History: The Pony Express

A vintage poster advertising rates for Pony Express mail

On April 3, 1860, in St Joseph, Missouri, Johnny Fry grabbed his mail satchel loaded with (49) letters, (5) telegrams and some other paperwork and took off, headed west.  At the same time, Harry Roff left California and headed east.  The two began their 1966 mile routes and thus began the Pony Express.  Before the start of the Pony Express, people relied on the stage coach to deliver their mail and it took approximately twenty-four days to reach its destination. It operated for only nineteen months, not being necessary once the trans-continental telegraph line was completed.

With stations set up about ten miles apart, the riders would change out their horses at every stop.  This allowed them to keep their fast pace.  The pace was around ten miles per hour and continued around the clock.  According to the autobiography of Alexander Majors (one of the Pony Express founders), riders were paid in the arena of $125 each month.  Majors, along with William H Russell and William B Waddell, were owners of a stage coach business that was already familiar with the need for reliable mail deliveries.

Each June there is a commemorative ride of the Pony Express, staged by the Pony Express Association.  To find out more about the ride as well as additional information on the Pony Express, click here: https://nationalponyexpress.org/about/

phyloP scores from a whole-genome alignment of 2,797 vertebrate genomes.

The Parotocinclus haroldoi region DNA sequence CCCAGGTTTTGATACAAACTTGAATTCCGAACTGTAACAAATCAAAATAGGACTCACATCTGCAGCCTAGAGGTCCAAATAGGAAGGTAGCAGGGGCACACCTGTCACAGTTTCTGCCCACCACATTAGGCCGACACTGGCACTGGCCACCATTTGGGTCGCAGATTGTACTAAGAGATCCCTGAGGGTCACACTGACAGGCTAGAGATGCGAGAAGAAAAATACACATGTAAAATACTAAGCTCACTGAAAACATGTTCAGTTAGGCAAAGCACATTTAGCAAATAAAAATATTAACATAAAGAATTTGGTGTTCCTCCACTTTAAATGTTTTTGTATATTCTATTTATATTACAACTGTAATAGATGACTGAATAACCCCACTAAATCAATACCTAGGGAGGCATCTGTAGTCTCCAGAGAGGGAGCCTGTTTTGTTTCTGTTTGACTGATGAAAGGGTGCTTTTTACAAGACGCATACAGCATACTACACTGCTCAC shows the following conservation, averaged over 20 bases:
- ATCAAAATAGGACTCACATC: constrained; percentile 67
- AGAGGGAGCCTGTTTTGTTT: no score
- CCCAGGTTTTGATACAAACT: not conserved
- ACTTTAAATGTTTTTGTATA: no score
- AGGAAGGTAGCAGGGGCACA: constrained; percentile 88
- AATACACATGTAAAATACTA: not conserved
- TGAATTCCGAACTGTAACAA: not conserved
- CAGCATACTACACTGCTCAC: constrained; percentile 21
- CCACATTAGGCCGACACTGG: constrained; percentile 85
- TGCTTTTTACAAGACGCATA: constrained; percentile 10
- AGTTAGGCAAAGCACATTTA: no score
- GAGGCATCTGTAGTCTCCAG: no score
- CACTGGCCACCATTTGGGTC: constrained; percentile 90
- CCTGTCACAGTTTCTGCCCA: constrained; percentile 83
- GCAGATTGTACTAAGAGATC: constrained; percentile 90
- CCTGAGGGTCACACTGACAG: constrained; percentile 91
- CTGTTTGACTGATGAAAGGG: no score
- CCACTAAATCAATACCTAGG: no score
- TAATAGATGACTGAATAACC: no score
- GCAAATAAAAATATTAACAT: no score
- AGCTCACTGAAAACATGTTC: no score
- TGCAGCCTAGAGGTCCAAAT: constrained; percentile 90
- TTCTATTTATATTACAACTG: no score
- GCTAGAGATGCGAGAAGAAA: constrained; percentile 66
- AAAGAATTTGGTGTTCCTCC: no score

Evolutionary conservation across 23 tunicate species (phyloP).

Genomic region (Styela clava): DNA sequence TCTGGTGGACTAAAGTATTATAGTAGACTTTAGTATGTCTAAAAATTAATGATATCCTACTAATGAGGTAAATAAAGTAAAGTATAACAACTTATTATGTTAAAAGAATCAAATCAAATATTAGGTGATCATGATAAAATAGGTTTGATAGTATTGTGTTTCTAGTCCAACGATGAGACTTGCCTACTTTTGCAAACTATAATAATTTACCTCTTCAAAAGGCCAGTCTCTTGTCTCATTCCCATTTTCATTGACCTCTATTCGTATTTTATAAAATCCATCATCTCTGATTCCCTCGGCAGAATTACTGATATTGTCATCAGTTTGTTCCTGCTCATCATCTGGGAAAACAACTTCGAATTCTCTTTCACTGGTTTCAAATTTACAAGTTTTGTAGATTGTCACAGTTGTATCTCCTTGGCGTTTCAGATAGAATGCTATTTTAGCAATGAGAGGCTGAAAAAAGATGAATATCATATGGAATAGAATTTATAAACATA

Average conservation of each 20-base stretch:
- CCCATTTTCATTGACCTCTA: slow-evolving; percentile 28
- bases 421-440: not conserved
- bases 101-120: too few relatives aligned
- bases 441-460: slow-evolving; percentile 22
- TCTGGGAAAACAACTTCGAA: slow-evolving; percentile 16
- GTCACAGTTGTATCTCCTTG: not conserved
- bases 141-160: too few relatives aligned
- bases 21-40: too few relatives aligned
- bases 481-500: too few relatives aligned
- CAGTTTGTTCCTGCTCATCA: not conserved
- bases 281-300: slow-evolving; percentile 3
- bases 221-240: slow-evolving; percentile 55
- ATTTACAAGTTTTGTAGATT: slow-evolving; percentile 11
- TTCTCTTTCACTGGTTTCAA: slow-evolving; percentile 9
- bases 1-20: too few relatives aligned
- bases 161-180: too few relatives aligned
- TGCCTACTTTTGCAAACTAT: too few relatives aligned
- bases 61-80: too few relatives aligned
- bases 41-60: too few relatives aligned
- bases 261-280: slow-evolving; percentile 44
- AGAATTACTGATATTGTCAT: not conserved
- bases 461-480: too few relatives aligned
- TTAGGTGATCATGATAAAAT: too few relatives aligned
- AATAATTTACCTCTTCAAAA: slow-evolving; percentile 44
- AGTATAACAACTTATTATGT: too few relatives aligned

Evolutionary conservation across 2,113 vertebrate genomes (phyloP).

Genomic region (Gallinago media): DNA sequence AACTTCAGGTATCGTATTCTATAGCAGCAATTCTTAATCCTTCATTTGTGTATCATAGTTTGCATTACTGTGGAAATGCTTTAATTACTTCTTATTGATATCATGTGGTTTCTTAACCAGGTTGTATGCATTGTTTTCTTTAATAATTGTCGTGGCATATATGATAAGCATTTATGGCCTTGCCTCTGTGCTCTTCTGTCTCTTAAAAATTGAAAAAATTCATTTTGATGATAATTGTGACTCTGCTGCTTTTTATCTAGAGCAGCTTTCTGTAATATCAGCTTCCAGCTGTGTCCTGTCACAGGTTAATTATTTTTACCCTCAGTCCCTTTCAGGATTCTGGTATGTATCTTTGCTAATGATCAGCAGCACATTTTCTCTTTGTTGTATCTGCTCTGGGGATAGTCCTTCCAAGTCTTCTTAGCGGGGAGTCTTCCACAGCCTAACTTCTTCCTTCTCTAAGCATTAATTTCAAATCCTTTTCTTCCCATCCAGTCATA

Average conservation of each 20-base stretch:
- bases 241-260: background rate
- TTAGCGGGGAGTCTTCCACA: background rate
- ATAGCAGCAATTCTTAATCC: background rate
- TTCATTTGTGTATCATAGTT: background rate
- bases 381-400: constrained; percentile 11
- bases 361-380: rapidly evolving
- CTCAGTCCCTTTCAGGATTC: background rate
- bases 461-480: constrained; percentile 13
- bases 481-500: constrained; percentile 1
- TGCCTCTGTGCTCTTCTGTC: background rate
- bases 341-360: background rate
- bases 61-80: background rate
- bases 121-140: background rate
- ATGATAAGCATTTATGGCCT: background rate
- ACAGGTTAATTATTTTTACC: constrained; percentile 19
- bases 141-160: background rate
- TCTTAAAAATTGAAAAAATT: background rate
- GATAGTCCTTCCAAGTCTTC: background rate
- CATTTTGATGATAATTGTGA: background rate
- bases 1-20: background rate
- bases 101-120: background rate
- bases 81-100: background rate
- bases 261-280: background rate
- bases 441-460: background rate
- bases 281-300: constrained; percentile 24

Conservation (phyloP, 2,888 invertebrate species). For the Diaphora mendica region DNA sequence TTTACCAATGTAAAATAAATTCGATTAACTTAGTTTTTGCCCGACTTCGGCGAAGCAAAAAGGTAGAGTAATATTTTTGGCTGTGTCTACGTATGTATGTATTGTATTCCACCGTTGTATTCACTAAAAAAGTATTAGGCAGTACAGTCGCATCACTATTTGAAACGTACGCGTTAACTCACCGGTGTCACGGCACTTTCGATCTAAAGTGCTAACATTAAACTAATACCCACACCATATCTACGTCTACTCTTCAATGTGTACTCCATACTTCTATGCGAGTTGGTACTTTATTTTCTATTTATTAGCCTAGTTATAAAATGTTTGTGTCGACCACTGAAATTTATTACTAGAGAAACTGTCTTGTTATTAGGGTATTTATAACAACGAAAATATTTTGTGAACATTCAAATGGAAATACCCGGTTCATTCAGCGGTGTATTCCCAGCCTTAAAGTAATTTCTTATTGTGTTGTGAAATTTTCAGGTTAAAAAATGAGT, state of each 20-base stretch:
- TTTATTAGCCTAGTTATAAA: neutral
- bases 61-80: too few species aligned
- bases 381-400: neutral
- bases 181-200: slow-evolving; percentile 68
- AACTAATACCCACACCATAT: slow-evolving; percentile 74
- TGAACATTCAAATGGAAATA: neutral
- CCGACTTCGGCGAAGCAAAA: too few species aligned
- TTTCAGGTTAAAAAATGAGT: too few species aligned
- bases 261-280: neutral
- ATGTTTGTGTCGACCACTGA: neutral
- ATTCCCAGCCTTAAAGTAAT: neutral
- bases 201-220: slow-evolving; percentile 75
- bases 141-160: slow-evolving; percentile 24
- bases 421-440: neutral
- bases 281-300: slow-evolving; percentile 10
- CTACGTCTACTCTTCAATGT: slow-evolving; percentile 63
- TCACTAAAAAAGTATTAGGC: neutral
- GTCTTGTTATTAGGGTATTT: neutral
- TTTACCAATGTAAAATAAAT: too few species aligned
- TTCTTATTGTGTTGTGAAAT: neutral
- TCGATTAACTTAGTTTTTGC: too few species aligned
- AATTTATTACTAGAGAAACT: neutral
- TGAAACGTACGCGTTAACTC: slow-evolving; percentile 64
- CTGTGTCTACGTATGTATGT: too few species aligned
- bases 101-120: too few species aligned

As a note, if you do decide to volunteer to ride in the annual commemoration, you must take the pledge: ““I,___________, do hereby swear, before the great and living God, that during my engagement as a member of the National Pony Express Association Re-Ride, I will under no circumstances use profane language, that I will drink no intoxicating liquors, that I will not quarrel or fight with any other member of the Association, and that in every respect, I will conduct myself honestly, be faithful to my duties and so direct all my acts as to win the confidence of my associates. So help me God.”

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